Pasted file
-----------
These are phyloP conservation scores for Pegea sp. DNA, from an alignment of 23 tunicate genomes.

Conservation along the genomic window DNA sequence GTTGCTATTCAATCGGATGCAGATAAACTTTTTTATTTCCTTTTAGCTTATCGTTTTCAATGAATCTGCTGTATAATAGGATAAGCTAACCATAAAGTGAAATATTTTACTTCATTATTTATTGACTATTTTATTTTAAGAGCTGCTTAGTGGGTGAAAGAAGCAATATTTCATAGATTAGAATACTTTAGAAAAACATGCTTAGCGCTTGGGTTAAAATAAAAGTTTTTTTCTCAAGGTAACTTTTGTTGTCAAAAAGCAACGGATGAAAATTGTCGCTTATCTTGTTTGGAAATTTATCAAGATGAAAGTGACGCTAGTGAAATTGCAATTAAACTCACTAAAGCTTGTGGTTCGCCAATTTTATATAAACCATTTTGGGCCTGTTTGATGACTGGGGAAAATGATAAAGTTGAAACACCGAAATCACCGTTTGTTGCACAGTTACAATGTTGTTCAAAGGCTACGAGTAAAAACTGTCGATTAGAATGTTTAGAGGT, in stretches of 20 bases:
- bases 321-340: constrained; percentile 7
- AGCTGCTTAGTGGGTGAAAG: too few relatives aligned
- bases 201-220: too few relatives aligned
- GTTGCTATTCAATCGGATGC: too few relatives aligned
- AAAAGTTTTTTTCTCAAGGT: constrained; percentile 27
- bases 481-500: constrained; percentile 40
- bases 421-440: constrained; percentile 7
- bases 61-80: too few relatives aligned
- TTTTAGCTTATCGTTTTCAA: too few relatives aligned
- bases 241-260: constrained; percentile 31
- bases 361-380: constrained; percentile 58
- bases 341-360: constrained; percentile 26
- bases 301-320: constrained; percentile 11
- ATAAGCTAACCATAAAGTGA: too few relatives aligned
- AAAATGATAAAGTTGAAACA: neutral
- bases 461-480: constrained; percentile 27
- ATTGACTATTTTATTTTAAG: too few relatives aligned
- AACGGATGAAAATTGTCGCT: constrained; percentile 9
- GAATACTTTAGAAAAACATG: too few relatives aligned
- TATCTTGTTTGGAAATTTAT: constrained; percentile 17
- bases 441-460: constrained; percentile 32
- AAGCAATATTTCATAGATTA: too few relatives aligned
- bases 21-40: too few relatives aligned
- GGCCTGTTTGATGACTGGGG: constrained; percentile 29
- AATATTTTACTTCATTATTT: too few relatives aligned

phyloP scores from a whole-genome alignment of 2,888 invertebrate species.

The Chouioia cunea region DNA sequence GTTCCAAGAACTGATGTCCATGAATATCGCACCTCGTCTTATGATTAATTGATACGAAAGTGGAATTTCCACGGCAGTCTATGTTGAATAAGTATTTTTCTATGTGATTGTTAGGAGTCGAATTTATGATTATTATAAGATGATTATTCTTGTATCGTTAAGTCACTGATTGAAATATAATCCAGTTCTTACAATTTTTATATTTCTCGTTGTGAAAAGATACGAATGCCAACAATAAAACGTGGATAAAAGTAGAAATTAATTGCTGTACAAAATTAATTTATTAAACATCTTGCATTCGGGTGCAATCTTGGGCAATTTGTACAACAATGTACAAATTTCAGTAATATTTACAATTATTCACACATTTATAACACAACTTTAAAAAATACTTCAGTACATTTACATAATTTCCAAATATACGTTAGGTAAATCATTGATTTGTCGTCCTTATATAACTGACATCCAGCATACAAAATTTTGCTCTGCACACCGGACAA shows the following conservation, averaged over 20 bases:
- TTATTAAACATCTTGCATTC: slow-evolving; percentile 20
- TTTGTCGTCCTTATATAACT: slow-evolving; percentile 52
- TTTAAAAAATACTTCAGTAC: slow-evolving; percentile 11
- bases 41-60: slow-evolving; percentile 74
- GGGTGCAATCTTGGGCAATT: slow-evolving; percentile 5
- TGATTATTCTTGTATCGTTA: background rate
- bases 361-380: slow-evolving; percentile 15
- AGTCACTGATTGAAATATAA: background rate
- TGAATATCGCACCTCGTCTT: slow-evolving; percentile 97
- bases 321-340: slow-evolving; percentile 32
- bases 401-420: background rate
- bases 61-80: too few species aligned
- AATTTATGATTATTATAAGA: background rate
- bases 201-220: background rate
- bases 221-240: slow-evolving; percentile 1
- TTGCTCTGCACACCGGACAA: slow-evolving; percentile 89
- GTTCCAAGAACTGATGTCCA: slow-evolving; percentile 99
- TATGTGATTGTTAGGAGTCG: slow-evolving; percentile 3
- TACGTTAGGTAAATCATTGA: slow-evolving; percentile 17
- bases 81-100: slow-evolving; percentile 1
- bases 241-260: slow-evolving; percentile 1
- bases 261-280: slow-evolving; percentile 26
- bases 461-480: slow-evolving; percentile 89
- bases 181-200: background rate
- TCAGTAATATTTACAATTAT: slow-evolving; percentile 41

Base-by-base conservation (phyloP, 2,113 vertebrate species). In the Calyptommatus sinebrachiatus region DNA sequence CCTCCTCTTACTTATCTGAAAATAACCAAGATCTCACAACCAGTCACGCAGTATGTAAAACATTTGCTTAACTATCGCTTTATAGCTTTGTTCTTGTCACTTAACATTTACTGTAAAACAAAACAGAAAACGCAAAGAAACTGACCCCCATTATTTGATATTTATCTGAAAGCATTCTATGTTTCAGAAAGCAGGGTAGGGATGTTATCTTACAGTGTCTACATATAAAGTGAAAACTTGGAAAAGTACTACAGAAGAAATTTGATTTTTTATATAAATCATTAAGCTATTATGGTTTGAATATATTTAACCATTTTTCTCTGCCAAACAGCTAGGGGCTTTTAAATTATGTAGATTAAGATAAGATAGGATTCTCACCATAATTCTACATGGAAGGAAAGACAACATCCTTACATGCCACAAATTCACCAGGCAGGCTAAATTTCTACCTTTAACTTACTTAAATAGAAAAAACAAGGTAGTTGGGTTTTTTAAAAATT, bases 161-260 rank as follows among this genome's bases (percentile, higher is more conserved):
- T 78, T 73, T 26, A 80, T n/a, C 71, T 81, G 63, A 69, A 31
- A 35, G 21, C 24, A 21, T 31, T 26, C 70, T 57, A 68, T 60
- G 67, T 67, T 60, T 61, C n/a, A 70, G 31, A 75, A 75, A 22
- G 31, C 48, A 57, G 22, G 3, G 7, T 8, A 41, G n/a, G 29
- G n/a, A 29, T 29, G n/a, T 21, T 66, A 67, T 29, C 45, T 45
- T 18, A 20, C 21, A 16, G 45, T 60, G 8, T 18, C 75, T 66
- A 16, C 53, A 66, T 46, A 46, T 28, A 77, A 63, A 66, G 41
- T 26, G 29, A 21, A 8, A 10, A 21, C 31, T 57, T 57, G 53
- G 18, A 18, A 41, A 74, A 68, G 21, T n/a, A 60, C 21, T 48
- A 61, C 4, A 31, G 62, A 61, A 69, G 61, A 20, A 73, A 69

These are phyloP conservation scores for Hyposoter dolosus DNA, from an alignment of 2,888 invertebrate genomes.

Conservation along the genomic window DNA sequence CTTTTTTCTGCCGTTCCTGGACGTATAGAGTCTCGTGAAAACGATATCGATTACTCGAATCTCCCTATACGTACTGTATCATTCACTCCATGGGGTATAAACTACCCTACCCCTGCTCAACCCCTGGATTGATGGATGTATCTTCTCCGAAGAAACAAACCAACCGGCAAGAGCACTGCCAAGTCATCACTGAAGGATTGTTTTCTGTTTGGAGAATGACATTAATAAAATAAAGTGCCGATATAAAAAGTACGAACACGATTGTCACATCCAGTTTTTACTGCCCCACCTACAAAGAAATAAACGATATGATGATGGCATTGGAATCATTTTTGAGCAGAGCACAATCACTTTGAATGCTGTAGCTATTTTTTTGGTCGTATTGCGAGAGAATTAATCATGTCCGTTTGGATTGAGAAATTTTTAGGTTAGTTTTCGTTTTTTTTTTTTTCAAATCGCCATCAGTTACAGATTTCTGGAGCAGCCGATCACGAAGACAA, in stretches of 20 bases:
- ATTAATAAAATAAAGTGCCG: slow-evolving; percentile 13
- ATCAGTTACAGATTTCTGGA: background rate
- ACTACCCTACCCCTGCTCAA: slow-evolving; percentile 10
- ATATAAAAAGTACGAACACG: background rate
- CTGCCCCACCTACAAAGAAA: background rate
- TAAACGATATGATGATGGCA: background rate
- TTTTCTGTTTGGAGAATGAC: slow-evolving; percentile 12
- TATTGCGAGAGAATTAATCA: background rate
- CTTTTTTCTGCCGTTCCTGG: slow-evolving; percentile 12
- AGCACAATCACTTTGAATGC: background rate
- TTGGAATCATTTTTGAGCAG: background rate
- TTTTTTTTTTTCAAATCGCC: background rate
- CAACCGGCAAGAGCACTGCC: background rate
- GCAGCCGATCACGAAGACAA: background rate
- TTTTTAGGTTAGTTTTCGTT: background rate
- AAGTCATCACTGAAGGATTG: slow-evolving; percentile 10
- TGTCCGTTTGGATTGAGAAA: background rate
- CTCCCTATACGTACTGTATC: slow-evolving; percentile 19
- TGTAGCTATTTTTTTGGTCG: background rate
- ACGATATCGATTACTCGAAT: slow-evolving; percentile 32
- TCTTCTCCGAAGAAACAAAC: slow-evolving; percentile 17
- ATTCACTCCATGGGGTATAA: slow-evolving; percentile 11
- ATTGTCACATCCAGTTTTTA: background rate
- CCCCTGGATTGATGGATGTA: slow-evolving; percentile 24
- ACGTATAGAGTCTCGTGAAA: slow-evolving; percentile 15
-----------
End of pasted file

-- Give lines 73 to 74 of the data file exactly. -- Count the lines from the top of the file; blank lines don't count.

- TAAACGATATGATGATGGCA: background rate
- TTTTCTGTTTGGAGAATGAC: slow-evolving; percentile 12